A few days ago an athlete asked me “do I have heart?” I was taken aback at first because I did not know where the question came from. Well, let me rephrase. I never imagined that this athlete doubted the amount of heart they had in racing and in life. When I first heard the question we talked about what the question meant, how they saw themselves at the moment, and got to a point where we both fully agreed that YES the athlete has heart.
Over the past few days though this question has been gnawing at me. What does it mean to have heart? In life putting everything you have into EVERYTHING you do is difficult. We get tired. Life ‘gets in the way’. We have responsibilities that pull us from being 100% invested in any given thing at the moment. Maybe I am a pessimist but I believe we can’t give 100% of our energy to 100% of our responsibilities 100% of the time. If you can then you are superhuman or a robot. We are human and as humans we make mistakes, fall short, and sometimes just plain screw up. I do not think that means we have a lack of heart. If that is a contradictory statement then so be it – I don’t think it is- and this is my blog – so deal with it.
So how do we know if we have heart? One of the things I stress with my athletes is that to be true to your body, mind, and soul will give you peace in moments of frustration, anger, defeat, and victory. There are days when you wake up and are just not quite ‘into it’. Does that make you a bad person, athlete, husband, wife, mother, father, daughter, son, coworker…no. It makes us human. Having heart is waking up, not feeling into it and still accepting the challenge to give it a go. Give it your best shot for whatever limitations might face you that day. Having heart is recognizing the gift of each day. The gift of movement. Your ability to accomplish something that has been set before you no matter how fast or slow you get there. It is accepting the fact that in a life filled with so many responsibilities we give ourselves the freedom and acceptance to BE OK with whatever the outcome might be and whichever way we choose to get there.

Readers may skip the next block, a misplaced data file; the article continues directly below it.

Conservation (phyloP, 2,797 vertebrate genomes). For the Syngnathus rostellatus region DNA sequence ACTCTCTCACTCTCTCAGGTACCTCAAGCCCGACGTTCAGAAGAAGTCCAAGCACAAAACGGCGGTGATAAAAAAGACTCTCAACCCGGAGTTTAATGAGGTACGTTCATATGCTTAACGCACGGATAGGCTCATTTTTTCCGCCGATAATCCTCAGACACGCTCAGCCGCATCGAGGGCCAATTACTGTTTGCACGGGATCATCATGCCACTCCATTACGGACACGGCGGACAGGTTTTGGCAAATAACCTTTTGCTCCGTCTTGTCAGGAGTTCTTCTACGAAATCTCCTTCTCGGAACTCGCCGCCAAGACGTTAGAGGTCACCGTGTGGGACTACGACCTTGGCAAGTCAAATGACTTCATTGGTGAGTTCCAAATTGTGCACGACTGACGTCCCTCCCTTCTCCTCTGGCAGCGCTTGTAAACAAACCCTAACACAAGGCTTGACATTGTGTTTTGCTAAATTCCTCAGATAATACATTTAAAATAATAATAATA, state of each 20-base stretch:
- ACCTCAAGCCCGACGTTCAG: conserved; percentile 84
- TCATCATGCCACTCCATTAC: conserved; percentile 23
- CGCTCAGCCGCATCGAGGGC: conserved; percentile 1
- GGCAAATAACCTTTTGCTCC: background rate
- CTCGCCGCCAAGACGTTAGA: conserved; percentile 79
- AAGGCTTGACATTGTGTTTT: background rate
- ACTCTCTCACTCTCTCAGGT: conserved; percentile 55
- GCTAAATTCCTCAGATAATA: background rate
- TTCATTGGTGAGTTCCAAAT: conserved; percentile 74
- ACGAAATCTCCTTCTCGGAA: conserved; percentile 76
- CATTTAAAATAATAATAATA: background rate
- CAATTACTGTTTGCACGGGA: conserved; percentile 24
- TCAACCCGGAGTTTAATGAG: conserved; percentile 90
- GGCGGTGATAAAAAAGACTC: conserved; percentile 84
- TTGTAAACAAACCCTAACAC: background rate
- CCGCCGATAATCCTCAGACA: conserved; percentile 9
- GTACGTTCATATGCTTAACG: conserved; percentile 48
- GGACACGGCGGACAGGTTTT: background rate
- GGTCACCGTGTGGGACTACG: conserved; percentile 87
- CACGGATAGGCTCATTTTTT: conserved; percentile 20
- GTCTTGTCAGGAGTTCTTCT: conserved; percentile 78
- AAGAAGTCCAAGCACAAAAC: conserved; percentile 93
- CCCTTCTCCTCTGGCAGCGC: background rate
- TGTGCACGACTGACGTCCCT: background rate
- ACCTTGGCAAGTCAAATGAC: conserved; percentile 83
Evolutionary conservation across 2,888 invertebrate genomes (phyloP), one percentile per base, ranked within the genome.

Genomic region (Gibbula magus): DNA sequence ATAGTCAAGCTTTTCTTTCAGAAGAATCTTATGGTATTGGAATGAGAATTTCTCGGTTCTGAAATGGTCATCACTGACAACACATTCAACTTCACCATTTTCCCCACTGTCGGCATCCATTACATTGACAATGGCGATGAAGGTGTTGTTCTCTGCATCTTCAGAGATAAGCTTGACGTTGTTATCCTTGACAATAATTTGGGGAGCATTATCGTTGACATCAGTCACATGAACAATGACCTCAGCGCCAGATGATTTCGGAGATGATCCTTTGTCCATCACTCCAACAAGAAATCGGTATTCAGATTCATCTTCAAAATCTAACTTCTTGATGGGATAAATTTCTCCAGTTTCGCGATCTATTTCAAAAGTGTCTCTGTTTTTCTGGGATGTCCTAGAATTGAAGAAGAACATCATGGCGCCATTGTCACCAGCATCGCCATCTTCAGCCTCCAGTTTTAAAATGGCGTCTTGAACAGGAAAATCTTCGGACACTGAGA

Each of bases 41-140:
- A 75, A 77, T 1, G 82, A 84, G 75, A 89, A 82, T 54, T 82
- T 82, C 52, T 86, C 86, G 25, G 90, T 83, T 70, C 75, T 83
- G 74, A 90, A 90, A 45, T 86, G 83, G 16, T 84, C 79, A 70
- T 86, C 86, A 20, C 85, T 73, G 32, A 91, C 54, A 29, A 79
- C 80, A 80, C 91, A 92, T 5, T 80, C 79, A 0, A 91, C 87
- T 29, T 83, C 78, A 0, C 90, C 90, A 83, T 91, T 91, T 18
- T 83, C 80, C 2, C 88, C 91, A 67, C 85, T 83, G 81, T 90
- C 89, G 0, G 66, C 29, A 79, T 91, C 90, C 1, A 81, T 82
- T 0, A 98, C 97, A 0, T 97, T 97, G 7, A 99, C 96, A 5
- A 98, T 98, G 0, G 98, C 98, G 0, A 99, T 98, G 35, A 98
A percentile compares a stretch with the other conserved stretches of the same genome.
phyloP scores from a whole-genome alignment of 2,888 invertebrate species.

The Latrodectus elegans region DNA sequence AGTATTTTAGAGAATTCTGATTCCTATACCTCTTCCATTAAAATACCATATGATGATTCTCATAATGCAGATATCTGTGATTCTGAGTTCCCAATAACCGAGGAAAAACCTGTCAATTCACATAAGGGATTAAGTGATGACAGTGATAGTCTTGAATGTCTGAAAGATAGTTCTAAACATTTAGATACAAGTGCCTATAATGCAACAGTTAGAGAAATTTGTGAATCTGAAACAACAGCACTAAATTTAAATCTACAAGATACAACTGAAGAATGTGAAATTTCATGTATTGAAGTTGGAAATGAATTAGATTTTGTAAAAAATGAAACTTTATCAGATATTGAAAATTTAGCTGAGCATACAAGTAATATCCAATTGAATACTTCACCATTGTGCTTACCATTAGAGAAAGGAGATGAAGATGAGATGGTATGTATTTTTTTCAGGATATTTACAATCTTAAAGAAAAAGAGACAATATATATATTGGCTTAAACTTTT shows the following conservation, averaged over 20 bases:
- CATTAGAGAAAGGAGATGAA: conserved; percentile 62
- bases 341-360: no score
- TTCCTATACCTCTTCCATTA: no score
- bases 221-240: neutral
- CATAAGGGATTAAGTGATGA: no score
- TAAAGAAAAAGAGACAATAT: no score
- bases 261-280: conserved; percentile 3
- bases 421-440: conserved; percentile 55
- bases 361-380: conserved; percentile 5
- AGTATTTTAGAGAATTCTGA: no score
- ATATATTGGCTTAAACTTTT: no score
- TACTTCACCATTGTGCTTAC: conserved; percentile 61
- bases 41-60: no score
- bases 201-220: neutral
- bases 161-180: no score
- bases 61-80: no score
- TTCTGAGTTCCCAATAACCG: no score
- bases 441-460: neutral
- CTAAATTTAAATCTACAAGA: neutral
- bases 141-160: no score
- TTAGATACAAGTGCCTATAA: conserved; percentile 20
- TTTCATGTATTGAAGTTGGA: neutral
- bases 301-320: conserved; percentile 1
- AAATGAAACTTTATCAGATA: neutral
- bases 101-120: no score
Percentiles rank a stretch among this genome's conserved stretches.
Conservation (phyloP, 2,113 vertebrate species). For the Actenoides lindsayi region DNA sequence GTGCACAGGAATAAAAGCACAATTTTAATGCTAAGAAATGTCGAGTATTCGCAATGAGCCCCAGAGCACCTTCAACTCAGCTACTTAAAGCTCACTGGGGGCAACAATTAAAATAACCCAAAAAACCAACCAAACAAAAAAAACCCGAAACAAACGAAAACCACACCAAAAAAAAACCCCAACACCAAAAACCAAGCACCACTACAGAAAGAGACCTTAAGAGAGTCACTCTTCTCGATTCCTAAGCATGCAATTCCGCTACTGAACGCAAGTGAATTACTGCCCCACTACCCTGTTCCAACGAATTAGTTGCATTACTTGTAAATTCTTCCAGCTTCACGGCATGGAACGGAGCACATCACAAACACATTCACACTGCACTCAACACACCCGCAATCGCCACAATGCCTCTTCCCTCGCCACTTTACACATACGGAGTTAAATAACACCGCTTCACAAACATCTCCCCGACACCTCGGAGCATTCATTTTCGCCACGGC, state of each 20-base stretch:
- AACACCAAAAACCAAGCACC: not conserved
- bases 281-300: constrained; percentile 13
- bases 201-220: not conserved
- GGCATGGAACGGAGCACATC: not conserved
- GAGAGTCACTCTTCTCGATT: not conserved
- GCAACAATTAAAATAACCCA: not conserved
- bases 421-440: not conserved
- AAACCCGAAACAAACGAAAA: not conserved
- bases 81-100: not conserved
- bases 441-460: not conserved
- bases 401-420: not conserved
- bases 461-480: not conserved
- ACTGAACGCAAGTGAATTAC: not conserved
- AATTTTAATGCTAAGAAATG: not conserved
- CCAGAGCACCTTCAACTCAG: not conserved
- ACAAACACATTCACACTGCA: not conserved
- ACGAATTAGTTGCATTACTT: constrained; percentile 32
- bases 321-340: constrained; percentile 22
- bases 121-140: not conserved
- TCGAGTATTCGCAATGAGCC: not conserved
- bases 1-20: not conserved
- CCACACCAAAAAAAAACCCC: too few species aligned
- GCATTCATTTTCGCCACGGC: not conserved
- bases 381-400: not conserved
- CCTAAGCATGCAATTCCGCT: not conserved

What is most telling about the question itself though is that it displays a self awareness that something was not adding up to the athlete in question. Perhaps a little passion and drive was waning. At the end of a long season our ‘spark’ and DRIVE can be at a minimum. That is completely normal and another reason I am so PRO-off-season and rest. Our heart sometimes is not in our daily life – but that does not mean that it is not there…it may just need a nap